The next stage in the one handed backhand shot is positioning the racket under the approaching ball (approximately 1 foot) to produce topspin. Topspin is produced here because with the racket under the ball, it creates the brushing effect once the ball touches the racket face. As you move the racket in a forward motion, the power exerting in both an upward and forward direction will create power to produce an explosive hit. At this stage, the weight of your body should be concentrated in you right leg.

Before contact

Seconds before your racket face makes contact with the ball, the racket head has to drop more, this time it should be more or less level with your front foot or right foot (right handed). For beginners, it is advised not to drop the racket head (the whole head of the racket) when the racket face (the string bed) is about to make contact with the ball. However as you become more experienced, it is better to do it always. It should be noted however that if you drop the racket head before the contact, make sure that when you hit the ball, maintain the horizontal axis position of the racket head. This is necessary to create the brushing effect on the ball as it hit the racket face hence producing top spin.

Point of contact

When your grip is the Eastern backhand grip, you should hit the ball in front of your body. However, if you are using a continental grip, you should hit the ball a bit farther back. But remember, if you want to create topspin; do not use the continental grip with the tennis one handed backhand technique. The Continental grip is ideal to produce slice.

At the point of contact, the racket should be positioned parallel to the ground with your body in a sideways position. The head and eyes should still be fixated on the ball that is coming towards you at the same time.

After contact

Seconds after the ball comes in contact with the racket face, you racket should move upwards by one foot, indicating that you are successful in creating topspin as the racket face brushes upwards to the ball from the contact point (1 foot under the ball before contact).

The back foot or left foot (right handed) which at the moment should be free of any body weight, moving forwards in a sliding motion. If you are a beginner, practice this technique by moving or sliding your foot in forward movement and making sure that your body weight stays in the right foot or front foot as you execute the one handed backhand stroke.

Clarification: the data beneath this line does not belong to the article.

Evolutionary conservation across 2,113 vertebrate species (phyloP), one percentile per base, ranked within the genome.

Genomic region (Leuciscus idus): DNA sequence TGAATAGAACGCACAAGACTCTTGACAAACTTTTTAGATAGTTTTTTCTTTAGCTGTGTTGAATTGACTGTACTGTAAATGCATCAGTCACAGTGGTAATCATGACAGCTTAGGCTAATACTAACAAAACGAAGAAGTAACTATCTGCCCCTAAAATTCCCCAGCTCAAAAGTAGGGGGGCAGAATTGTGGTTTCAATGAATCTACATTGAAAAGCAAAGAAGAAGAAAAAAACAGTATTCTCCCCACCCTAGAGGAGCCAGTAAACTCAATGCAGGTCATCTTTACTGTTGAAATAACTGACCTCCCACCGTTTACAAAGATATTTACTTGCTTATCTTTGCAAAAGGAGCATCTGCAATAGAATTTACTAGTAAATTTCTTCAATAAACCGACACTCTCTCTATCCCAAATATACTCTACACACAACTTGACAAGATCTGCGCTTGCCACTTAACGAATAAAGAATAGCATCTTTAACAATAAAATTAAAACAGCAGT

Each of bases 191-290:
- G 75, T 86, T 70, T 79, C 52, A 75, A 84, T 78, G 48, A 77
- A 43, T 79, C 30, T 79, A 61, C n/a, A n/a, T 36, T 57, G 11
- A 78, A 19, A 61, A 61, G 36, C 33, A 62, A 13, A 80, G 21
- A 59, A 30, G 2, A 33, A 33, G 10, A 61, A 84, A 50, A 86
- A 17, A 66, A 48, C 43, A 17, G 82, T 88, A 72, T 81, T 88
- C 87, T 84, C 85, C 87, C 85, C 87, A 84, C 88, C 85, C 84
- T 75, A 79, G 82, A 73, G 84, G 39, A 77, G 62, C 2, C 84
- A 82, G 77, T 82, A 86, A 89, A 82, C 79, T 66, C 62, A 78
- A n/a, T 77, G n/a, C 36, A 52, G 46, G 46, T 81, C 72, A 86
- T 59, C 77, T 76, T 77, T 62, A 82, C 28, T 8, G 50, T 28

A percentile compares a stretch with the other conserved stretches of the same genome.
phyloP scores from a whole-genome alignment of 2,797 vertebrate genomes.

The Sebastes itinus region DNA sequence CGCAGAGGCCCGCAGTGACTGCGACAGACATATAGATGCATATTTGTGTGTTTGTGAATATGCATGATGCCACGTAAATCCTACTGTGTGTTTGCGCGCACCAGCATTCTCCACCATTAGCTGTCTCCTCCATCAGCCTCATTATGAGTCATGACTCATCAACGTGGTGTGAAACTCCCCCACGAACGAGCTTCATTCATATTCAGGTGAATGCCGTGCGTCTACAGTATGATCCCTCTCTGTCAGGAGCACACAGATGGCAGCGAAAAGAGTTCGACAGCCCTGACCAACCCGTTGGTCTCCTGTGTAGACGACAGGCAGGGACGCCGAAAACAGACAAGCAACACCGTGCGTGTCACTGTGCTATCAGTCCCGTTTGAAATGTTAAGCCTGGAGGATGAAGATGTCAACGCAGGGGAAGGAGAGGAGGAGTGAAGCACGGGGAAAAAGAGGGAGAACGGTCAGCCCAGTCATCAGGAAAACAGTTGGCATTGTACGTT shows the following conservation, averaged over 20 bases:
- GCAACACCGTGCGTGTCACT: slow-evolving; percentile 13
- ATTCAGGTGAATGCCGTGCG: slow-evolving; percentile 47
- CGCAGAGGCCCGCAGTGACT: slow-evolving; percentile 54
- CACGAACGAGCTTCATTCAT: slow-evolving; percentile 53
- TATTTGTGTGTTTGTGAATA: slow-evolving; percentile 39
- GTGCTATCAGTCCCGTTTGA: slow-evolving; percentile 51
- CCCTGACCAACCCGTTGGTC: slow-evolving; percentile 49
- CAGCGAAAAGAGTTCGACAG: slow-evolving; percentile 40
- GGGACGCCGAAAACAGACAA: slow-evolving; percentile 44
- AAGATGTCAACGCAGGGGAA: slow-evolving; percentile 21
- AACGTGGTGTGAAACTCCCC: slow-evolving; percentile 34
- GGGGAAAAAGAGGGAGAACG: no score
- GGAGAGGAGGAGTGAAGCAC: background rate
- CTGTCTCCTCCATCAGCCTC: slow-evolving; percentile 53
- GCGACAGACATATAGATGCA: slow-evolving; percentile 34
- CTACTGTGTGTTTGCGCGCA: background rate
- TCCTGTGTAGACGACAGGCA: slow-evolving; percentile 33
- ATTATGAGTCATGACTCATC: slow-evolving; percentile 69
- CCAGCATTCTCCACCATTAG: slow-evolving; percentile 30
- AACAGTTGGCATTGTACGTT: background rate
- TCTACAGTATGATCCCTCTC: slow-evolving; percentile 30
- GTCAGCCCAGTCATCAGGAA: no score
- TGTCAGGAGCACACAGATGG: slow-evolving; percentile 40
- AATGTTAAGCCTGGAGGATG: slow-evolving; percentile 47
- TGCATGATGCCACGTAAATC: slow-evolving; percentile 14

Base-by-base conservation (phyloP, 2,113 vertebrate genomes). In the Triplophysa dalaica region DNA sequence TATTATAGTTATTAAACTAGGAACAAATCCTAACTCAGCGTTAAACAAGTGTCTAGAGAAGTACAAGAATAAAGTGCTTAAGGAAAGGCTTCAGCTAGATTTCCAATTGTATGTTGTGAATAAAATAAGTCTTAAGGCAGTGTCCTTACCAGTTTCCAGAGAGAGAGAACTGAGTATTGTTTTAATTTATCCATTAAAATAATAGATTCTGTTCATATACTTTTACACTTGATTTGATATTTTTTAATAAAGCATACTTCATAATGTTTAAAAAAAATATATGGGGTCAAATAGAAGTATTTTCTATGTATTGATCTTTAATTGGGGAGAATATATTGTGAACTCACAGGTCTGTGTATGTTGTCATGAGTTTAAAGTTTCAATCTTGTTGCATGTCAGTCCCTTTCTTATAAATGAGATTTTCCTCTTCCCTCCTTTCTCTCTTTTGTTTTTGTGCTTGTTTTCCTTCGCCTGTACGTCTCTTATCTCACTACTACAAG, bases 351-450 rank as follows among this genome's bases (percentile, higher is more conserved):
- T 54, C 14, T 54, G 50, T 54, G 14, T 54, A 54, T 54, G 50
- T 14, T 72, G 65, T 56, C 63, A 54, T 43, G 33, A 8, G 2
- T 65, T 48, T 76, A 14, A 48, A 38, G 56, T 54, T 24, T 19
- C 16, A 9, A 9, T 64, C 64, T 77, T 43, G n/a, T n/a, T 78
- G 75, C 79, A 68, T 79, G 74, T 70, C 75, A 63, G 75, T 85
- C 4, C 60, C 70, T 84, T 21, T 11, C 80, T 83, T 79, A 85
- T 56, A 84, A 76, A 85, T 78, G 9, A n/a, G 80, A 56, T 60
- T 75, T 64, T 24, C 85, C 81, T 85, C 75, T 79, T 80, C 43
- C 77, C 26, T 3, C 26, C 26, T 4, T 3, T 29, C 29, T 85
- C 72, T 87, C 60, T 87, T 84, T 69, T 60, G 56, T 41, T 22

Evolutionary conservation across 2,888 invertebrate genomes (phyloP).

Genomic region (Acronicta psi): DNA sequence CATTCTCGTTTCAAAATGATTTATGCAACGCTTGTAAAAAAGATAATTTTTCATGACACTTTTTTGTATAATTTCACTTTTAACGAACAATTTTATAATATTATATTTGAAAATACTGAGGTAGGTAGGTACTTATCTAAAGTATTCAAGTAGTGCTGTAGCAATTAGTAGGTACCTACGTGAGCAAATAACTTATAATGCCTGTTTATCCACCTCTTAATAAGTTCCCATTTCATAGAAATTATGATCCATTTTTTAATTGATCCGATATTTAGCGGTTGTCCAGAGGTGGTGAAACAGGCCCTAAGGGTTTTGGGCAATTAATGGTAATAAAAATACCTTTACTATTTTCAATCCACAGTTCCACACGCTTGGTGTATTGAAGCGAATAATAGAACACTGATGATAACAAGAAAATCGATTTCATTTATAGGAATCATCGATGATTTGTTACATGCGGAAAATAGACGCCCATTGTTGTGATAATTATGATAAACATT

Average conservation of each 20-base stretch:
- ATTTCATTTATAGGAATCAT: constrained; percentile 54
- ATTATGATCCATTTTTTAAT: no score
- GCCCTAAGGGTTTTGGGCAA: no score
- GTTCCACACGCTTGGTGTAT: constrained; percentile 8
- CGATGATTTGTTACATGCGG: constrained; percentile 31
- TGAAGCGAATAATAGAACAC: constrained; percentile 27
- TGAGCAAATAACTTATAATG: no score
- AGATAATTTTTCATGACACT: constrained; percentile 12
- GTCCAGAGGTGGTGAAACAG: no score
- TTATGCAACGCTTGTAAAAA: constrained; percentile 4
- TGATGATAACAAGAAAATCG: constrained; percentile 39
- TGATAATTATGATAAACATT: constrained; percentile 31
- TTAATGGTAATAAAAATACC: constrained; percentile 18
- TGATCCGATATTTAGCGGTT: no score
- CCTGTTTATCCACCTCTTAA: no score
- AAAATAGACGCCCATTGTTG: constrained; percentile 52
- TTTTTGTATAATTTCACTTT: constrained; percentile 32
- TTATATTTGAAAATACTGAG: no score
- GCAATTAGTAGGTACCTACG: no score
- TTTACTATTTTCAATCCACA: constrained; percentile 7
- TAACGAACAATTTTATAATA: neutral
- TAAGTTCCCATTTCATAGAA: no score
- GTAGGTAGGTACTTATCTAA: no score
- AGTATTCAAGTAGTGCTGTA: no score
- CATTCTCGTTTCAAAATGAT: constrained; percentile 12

One handed backhand follow-through

The follow-through in tennis one handed backhand is to lift your shoulder and at the same time straighten your front foot or right foot (right handed) to push your body upward and the back foot or left foot slides forward.

Generally in the one handed backhand, the final stage of the follow-though is to bring your body towards the net right after you execute the backhand technique. At this stage, the racket should be at the back of your head as the result of the force you exerted when you hit the ball.

Amelie Mauresmo’s Tennis One Handed Backhand Technique

High point backswing

The one handed backhand in tennis is a classical and elegant stroke when executed correctly. The form and technique usually requires more time to master. Here is an analysis of the Amelie Mauresmo One handed backhand.

Mauresmo’s signature is her one handed backhand backswing. Her backswing is higher than the other players in her generation. This creates a large loop which makes her backswing smooth and easy. She also supports her shoulder with the left hand holding the throat of the racket while using the modified Eastern backhand grip.

Farthest point of backswing

Amelie Mauresmo’s swing is also uniquely characterized by a full and complete backswing. As the ball is coming towards her, from the back she drops the racket and then moves the racket up as she hits the ball, creating topspin. At this point, the left hand is still supporting the racket. A low center of gravity allows Amelie to maintain a bend in her knees to enable her to position the racket below the ball and at the same time to prepare her legs to exert upward movement.

Dropping Below Contact

Mauresmo’s backhand contains a universal element that allows her to produce powerful topspin at contact. She tilts her racket downward with the butt of the racket facing down. At this stage, her weight is concentrated on her front foot while her right leg is pushing her body up as the ball is about to make contact with her racket face.

Point of contact

Prior to contact, the racket face is already vertical and her weight is 100% in her front foot with eye focused on the ball.